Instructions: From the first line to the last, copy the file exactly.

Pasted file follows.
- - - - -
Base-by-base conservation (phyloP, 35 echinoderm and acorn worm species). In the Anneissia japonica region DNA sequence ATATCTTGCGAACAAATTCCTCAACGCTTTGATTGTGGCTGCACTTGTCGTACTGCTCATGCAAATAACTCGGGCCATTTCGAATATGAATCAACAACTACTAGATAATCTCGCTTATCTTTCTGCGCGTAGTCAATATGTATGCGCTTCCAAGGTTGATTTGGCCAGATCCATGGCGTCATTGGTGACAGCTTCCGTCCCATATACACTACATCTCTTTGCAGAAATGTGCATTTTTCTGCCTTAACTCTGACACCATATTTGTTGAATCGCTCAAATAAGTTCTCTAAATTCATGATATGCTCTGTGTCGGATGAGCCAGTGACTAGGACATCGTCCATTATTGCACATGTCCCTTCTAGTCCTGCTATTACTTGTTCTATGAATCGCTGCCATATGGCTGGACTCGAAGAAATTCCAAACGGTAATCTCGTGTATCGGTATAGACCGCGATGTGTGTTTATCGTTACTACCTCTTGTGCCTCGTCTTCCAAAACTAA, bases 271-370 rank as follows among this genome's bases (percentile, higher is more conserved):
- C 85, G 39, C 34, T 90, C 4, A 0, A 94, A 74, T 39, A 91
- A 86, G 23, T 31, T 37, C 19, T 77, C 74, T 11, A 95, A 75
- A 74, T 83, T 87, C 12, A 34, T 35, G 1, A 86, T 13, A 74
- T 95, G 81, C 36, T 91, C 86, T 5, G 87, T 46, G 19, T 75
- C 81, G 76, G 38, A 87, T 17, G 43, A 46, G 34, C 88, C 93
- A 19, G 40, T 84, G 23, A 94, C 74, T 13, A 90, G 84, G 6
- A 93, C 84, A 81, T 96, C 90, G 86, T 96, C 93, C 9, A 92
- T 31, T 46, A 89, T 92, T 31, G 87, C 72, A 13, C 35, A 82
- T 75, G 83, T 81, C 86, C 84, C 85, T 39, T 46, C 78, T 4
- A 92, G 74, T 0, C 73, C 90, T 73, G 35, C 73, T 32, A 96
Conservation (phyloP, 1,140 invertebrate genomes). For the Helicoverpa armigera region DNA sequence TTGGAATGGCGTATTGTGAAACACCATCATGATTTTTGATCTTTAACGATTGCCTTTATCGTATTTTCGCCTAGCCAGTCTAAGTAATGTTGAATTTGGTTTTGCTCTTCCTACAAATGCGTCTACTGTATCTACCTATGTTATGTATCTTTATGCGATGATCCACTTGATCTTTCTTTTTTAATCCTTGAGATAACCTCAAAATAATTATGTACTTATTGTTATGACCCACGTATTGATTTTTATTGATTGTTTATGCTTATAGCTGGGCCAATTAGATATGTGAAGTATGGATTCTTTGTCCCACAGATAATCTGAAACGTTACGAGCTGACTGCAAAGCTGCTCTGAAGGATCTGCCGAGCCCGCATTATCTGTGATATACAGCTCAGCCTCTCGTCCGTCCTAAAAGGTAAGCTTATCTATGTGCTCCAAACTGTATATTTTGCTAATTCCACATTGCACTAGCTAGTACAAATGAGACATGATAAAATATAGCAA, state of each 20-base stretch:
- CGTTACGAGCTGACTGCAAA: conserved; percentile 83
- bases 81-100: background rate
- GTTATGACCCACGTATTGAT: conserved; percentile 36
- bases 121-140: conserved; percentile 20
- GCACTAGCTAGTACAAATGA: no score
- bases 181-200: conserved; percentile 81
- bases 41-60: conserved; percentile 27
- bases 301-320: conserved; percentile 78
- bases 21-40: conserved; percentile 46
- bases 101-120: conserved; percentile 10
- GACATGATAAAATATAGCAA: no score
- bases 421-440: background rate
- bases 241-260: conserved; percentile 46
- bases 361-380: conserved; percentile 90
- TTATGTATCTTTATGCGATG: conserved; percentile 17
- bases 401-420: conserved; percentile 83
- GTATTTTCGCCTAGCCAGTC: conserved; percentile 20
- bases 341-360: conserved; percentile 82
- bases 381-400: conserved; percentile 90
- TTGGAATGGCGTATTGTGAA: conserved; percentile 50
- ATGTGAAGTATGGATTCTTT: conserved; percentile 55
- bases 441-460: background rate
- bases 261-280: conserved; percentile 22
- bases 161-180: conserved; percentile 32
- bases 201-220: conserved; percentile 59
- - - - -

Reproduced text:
Base-by-base conservation (phyloP, 35 echinoderm and acorn worm species). In the Anneissia japonica region DNA sequence ATATCTTGCGAACAAATTCCTCAACGCTTTGATTGTGGCTGCACTTGTCGTACTGCTCATGCAAATAACTCGGGCCATTTCGAATATGAATCAACAACTACTAGATAATCTCGCTTATCTTTCTGCGCGTAGTCAATATGTATGCGCTTCCAAGGTTGATTTGGCCAGATCCATGGCGTCATTGGTGACAGCTTCCGTCCCATATACACTACATCTCTTTGCAGAAATGTGCATTTTTCTGCCTTAACTCTGACACCATATTTGTTGAATCGCTCAAATAAGTTCTCTAAATTCATGATATGCTCTGTGTCGGATGAGCCAGTGACTAGGACATCGTCCATTATTGCACATGTCCCTTCTAGTCCTGCTATTACTTGTTCTATGAATCGCTGCCATATGGCTGGACTCGAAGAAATTCCAAACGGTAATCTCGTGTATCGGTATAGACCGCGATGTGTGTTTATCGTTACTACCTCTTGTGCCTCGTCTTCCAAAACTAA, bases 271-370 rank as follows among this genome's bases (percentile, higher is more conserved):
- C 85, G 39, C 34, T 90, C 4, A 0, A 94, A 74, T 39, A 91
- A 86, G 23, T 31, T 37, C 19, T 77, C 74, T 11, A 95, A 75
- A 74, T 83, T 87, C 12, A 34, T 35, G 1, A 86, T 13, A 74
- T 95, G 81, C 36, T 91, C 86, T 5, G 87, T 46, G 19, T 75
- C 81, G 76, G 38, A 87, T 17, G 43, A 46, G 34, C 88, C 93
- A 19, G 40, T 84, G 23, A 94, C 74, T 13, A 90, G 84, G 6
- A 93, C 84, A 81, T 96, C 90, G 86, T 96, C 93, C 9, A 92
- T 31, T 46, A 89, T 92, T 31, G 87, C 72, A 13, C 35, A 82
- T 75, G 83, T 81, C 86, C 84, C 85, T 39, T 46, C 78, T 4
- A 92, G 74, T 0, C 73, C 90, T 73, G 35, C 73, T 32, A 96
Conservation (phyloP, 1,140 invertebrate genomes). For the Helicoverpa armigera region DNA sequence TTGGAATGGCGTATTGTGAAACACCATCATGATTTTTGATCTTTAACGATTGCCTTTATCGTATTTTCGCCTAGCCAGTCTAAGTAATGTTGAATTTGGTTTTGCTCTTCCTACAAATGCGTCTACTGTATCTACCTATGTTATGTATCTTTATGCGATGATCCACTTGATCTTTCTTTTTTAATCCTTGAGATAACCTCAAAATAATTATGTACTTATTGTTATGACCCACGTATTGATTTTTATTGATTGTTTATGCTTATAGCTGGGCCAATTAGATATGTGAAGTATGGATTCTTTGTCCCACAGATAATCTGAAACGTTACGAGCTGACTGCAAAGCTGCTCTGAAGGATCTGCCGAGCCCGCATTATCTGTGATATACAGCTCAGCCTCTCGTCCGTCCTAAAAGGTAAGCTTATCTATGTGCTCCAAACTGTATATTTTGCTAATTCCACATTGCACTAGCTAGTACAAATGAGACATGATAAAATATAGCAA, state of each 20-base stretch:
- CGTTACGAGCTGACTGCAAA: conserved; percentile 83
- bases 81-100: background rate
- GTTATGACCCACGTATTGAT: conserved; percentile 36
- bases 121-140: conserved; percentile 20
- GCACTAGCTAGTACAAATGA: no score
- bases 181-200: conserved; percentile 81
- bases 41-60: conserved; percentile 27
- bases 301-320: conserved; percentile 78
- bases 21-40: conserved; percentile 46
- bases 101-120: conserved; percentile 10
- GACATGATAAAATATAGCAA: no score
- bases 421-440: background rate
- bases 241-260: conserved; percentile 46
- bases 361-380: conserved; percentile 90
- TTATGTATCTTTATGCGATG: conserved; percentile 17
- bases 401-420: conserved; percentile 83
- GTATTTTCGCCTAGCCAGTC: conserved; percentile 20
- bases 341-360: conserved; percentile 82
- bases 381-400: conserved; percentile 90
- TTGGAATGGCGTATTGTGAA: conserved; percentile 50
- ATGTGAAGTATGGATTCTTT: conserved; percentile 55
- bases 441-460: background rate
- bases 261-280: conserved; percentile 22
- bases 161-180: conserved; percentile 32
- bases 201-220: conserved; percentile 59